Vespasia Polla

Vespasia Polla was the mother of the Roman emperor Vespasian, and grandmother to the emperors Titus and Domitian. Polla came from an equestrian family at Nursia.

Titus Flavius T. f. T. n. Clemens was a nephew of the Roman Emperor Vespasian. He was the son of Titus Flavius Sabinus, consul suffectus in AD 69, and a brother of Titus Flavius Sabinus, consul in AD 82. The emperors Titus and Domitian were his cousins.

Domitilla the Elder wife of the Roman Emperor Vespasian

Flavia Domitilla MajorFlavia Domitilla the Elder or Domitilla the Elder was the wife of the Roman Emperor Vespasian.

Flavia Domitilla (saint) Daughter of Domitilla the Younger

Flavia Domitilla, daughter of Domitilla the Younger by an unknown father, perhaps Quintus Petillius Cerialis, had the same name as her mother and her grandmother Domitilla the Elder. She was thus a granddaughter of Emperor Vespasian and a niece of Emperors Titus and Domitian. She married her cousin, the consul Titus Flavius Clemens, a grand-nephew of Vespasian through his father Titus Flavius Sabinus.

Titus Flavius Sabinus (father of Vespasian) father of Roman Emperor Vespasian

See also Titus Flavius Sabinus (disambiguation) for other men of this name.

See also Titus Flavius Sabinus (disambiguation) for other men of this name.

Flavia Titiana

Flavia Titiana was a Roman empress, wife of emperor Pertinax, who ruled briefly in 193.

Flavius Clement was an early Christian martyr. He was the brother of Roman emperor Vespasian and uncle of emperors Titus and Domitian. He was the husband of Saint Flavia Domitilla. He held the post of consul to Domitian in 95 AD, but was executed by Domitian for being a Christian.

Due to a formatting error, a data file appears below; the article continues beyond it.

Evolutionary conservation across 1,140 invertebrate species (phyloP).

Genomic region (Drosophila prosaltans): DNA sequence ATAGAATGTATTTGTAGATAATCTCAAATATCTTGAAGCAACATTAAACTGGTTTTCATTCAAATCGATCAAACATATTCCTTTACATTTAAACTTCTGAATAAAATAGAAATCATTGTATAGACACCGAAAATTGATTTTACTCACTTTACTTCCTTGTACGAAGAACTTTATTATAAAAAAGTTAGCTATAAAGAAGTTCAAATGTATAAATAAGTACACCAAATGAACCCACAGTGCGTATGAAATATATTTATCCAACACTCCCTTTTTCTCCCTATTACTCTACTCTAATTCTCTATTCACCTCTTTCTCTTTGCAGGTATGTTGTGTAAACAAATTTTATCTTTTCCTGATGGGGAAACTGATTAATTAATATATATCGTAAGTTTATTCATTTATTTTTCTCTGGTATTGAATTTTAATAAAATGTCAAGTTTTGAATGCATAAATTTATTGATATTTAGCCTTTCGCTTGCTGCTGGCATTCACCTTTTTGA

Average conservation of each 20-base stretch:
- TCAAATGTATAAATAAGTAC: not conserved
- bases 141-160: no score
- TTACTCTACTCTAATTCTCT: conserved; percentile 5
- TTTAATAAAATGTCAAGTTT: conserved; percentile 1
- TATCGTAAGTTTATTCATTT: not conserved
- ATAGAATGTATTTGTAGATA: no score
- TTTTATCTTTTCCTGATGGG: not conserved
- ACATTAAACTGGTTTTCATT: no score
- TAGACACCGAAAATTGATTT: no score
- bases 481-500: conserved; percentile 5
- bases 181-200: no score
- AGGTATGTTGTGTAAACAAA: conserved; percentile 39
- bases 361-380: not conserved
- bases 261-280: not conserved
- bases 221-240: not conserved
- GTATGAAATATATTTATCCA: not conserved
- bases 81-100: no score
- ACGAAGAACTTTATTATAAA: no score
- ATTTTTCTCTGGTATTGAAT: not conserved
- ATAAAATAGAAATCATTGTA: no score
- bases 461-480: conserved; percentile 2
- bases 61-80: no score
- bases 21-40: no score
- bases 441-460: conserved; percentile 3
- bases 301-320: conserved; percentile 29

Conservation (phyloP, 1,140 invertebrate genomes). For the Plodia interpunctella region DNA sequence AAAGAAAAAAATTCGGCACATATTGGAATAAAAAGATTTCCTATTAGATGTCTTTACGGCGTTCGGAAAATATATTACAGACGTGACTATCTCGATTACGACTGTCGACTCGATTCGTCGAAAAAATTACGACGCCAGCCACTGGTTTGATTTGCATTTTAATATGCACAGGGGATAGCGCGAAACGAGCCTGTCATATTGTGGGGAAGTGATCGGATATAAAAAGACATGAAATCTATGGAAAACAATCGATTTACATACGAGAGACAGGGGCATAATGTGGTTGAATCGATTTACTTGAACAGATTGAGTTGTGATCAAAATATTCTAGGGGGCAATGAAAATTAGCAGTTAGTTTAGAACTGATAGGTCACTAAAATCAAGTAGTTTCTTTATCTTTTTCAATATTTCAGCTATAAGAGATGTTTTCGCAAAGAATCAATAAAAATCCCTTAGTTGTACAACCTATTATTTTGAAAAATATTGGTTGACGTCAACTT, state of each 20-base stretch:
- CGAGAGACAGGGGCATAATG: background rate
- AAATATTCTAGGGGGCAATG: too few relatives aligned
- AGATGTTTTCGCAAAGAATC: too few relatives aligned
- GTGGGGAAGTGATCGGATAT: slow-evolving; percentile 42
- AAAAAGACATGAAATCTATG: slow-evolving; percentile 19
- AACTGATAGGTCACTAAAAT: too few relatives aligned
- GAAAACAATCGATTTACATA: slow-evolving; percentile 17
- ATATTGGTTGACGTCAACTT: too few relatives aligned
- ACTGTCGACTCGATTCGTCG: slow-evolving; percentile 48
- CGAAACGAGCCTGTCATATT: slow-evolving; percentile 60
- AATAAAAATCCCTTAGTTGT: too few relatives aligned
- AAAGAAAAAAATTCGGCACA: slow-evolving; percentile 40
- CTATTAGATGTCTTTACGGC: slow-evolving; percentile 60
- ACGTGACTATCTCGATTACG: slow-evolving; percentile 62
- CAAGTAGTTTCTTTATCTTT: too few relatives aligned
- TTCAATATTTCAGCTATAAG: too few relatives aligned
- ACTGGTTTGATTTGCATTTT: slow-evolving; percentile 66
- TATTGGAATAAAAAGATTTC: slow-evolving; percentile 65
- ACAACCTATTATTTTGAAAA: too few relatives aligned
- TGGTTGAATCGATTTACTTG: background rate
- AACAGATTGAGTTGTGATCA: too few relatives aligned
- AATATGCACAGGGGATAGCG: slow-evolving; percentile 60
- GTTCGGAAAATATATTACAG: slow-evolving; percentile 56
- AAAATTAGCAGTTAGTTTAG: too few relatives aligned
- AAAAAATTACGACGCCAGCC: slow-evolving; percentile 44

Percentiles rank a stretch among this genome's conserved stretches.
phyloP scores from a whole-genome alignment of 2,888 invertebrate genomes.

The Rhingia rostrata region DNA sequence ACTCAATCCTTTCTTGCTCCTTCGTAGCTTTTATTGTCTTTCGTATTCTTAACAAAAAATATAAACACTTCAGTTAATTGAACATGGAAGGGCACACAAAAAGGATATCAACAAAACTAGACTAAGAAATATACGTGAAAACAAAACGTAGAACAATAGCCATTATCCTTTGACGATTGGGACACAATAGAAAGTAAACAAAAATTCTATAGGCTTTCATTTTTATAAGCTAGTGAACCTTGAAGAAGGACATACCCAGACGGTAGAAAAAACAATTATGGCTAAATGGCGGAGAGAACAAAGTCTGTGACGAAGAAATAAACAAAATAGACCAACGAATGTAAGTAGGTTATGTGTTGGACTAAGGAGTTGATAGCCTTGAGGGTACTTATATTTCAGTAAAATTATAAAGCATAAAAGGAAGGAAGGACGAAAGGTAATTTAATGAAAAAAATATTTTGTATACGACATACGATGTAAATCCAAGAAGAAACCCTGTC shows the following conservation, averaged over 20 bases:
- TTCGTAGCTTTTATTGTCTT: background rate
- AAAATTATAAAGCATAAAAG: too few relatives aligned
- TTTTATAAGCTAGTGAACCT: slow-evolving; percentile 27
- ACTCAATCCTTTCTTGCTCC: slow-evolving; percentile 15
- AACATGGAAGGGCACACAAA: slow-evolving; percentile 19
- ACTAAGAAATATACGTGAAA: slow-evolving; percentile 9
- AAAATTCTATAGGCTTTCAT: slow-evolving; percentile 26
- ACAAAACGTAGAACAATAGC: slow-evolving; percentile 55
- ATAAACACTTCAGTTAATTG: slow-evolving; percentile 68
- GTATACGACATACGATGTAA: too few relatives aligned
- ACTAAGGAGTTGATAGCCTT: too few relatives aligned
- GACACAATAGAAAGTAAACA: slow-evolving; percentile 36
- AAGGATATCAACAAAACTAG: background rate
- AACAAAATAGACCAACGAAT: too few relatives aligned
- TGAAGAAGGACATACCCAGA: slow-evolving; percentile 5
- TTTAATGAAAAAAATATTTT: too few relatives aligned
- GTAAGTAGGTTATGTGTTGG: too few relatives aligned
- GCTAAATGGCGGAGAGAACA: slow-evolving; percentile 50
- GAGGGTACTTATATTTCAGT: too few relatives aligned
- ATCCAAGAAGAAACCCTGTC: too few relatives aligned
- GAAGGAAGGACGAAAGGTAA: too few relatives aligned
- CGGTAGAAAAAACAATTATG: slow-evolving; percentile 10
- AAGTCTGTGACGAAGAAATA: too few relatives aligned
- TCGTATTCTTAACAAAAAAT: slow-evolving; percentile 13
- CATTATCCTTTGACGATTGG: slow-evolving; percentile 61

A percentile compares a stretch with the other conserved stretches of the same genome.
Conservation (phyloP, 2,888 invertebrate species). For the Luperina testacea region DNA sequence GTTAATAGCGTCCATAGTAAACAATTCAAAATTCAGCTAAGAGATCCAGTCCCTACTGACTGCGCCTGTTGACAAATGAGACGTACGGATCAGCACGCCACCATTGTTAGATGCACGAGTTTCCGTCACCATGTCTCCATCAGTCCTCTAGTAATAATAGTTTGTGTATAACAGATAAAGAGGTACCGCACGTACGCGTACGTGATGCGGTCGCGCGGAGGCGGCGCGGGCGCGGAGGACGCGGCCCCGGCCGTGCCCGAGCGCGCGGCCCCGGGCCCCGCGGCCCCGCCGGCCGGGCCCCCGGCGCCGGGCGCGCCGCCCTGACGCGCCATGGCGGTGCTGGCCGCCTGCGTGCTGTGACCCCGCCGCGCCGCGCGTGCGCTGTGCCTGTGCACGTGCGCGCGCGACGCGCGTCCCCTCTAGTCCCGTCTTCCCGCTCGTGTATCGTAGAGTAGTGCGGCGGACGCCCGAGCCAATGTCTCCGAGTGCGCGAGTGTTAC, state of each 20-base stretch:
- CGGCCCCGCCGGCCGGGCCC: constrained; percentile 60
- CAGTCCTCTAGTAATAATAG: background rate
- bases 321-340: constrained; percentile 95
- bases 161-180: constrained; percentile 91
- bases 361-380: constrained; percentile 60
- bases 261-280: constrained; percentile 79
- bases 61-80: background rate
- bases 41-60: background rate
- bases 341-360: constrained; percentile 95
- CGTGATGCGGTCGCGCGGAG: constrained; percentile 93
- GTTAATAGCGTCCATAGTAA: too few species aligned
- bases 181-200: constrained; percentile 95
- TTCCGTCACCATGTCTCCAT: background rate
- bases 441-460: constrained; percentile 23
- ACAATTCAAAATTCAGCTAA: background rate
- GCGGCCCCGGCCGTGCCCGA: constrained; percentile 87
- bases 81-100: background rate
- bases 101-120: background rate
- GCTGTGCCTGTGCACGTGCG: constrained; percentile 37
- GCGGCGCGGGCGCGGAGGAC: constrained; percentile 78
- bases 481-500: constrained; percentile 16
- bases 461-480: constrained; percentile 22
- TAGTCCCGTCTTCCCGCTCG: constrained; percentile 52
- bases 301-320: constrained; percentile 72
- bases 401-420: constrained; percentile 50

<i>The Gladiators from Capua</i> book by Caroline Lawrence

The Gladiators from Capua is a children's historical novel by Caroline Lawrence, published on June 3, 2004. The eighth book of the Roman Mysteries series, it is set primarily in the city of Rome in March AD 80, during the Inaugural Games at the newly built Flavian Amphitheatre, now known as the Colosseum. It is described on the official website as "the bloodiest Roman Mystery yet", and contains detailed descriptions of fighting, slaughter and public executions.

Sabinus is an ancient Roman cognomen originally meaning "Sabine"; that is, it indicated origin among the Sabines, an ancient people of Latium. It was used by a branch of the gens Flavia, of the gens Calvisia, and several others, and is by far the most common of the cognomina indicating ethnic origin that were in use during the Republican and Augustan eras. Sabine heritage carried a positive stereotype of traditional values and trustworthiness, and since the cognomen may have been appropriated by some politicians for its aura of uprightness, it should not always be taken as a mark of authentic Sabine origin.

Titus Flavius Claudius Sulpicianus was a Roman statesman who served as Senator and Consul suffectus. He unsuccessfully attempted to succeed his son-in-law Pertinax as Emperor in 193.

Titus Flavius Postumius Varus was a Roman senator who was appointed suffect consul around AD 250.

Titus Flavius Postumius Titianus was a Roman statesman who served as Senator and Consul suffectus.